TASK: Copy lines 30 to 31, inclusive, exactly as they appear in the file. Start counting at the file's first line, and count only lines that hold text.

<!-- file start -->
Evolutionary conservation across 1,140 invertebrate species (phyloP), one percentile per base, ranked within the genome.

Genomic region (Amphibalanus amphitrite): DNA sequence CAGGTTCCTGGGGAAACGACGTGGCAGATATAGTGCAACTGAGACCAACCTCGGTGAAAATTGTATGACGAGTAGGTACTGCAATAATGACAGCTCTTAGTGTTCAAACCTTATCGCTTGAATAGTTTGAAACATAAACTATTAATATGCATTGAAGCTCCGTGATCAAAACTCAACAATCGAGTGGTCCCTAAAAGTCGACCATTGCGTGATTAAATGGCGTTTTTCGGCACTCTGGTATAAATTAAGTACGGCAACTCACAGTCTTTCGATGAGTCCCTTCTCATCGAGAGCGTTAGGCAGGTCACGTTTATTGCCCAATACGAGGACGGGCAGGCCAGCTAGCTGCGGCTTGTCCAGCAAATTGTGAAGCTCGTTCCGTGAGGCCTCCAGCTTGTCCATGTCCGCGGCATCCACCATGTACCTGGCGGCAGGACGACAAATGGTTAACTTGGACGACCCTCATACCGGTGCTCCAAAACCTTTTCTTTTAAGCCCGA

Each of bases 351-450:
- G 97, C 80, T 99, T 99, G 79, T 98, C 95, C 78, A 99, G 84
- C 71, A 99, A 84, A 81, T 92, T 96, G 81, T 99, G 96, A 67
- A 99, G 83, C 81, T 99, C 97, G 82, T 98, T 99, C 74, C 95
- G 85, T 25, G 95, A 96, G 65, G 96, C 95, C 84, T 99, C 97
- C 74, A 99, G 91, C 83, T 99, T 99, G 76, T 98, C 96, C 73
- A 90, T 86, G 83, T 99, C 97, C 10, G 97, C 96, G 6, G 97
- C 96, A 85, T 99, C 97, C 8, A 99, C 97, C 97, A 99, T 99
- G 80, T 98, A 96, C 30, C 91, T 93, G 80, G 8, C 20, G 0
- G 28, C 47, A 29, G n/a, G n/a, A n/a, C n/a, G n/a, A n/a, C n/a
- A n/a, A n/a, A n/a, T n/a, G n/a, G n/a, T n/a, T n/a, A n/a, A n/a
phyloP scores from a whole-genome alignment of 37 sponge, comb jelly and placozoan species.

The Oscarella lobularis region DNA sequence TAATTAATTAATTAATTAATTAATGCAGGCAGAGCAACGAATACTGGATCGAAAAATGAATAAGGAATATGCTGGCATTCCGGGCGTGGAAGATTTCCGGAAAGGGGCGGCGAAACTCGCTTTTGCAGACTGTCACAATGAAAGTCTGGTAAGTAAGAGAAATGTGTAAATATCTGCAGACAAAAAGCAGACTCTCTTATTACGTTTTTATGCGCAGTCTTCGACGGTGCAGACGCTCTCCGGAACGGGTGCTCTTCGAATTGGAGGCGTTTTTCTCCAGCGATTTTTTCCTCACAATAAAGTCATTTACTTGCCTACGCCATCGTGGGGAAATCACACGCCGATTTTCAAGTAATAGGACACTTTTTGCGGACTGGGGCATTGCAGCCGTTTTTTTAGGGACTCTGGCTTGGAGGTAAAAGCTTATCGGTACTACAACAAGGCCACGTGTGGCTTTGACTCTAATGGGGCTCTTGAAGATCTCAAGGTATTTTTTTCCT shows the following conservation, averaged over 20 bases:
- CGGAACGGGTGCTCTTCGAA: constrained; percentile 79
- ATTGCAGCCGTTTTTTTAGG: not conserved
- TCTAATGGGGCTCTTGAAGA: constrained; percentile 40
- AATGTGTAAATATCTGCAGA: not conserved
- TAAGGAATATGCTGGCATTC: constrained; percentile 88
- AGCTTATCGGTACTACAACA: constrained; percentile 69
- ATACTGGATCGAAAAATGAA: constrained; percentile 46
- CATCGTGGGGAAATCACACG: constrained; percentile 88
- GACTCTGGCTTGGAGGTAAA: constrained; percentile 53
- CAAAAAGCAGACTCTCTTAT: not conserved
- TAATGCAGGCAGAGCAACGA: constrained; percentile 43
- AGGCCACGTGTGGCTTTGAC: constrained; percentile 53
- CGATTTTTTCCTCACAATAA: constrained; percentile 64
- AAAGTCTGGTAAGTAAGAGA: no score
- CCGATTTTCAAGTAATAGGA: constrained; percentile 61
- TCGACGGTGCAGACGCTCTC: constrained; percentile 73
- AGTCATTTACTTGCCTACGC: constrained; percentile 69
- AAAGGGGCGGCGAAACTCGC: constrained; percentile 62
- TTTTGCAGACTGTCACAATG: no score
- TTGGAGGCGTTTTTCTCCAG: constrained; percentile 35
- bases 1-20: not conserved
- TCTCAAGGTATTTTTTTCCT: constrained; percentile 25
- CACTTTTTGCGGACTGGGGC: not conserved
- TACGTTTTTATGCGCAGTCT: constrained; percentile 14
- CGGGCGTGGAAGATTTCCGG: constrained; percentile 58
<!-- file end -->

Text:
- CCGATTTTCAAGTAATAGGA: constrained; percentile 61
- TCGACGGTGCAGACGCTCTC: constrained; percentile 73